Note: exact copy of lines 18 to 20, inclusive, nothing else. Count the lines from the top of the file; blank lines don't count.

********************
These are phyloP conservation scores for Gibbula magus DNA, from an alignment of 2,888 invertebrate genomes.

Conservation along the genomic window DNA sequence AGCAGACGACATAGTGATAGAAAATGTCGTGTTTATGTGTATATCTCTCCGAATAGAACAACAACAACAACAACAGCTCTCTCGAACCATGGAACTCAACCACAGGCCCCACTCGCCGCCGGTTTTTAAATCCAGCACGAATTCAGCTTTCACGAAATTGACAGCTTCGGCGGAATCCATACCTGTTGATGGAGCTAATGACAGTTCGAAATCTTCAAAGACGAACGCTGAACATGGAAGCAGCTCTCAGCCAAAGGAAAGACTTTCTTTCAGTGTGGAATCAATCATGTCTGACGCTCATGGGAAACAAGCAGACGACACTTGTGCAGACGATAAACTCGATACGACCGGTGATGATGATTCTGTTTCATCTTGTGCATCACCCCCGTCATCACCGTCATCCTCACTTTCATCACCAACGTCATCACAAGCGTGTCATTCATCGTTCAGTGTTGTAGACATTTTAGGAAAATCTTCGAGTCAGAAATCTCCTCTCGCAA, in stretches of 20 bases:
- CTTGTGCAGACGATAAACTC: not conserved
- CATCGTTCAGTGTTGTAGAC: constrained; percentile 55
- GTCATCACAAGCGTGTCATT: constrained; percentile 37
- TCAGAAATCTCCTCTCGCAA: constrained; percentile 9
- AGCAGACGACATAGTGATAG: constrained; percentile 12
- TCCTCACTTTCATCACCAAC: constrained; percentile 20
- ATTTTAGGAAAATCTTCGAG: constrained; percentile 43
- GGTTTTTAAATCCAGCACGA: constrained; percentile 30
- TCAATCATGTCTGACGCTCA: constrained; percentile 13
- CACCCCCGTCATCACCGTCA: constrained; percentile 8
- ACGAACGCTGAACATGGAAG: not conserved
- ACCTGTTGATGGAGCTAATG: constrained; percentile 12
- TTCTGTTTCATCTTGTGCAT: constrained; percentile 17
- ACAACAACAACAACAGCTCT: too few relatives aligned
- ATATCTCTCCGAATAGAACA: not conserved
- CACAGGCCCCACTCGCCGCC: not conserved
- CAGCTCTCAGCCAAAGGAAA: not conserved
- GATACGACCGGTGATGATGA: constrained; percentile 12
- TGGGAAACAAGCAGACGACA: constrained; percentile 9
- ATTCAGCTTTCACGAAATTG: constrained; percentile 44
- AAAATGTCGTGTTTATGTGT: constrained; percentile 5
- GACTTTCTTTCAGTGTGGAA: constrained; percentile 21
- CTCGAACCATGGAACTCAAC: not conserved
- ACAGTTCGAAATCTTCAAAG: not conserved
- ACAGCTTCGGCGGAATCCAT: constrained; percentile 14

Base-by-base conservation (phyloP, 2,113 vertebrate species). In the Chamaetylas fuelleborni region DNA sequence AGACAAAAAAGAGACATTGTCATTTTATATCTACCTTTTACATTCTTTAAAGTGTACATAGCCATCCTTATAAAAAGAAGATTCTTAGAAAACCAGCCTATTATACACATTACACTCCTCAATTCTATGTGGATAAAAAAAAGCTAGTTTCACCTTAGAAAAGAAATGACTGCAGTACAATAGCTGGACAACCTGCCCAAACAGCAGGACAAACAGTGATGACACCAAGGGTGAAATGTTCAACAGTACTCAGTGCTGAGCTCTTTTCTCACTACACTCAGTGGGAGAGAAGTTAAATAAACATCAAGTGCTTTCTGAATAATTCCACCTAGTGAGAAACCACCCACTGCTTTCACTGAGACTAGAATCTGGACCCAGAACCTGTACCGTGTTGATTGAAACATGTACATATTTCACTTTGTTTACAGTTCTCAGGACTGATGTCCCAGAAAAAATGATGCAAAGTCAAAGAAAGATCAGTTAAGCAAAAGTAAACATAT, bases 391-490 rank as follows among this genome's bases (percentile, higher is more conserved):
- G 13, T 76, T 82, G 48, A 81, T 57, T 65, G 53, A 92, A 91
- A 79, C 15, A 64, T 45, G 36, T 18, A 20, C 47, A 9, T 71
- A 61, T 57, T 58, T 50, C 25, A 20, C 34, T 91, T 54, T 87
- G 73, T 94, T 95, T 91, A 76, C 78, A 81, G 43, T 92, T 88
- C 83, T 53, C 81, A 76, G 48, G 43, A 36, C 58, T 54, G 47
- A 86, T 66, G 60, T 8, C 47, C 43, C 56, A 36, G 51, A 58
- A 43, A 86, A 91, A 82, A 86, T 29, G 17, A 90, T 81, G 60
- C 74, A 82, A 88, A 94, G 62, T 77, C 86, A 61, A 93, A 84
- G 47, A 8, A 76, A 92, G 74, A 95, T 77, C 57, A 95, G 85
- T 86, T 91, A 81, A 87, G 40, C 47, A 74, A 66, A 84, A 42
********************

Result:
- CACAGGCCCCACTCGCCGCC: not conserved
- CAGCTCTCAGCCAAAGGAAA: not conserved
- GATACGACCGGTGATGATGA: constrained; percentile 12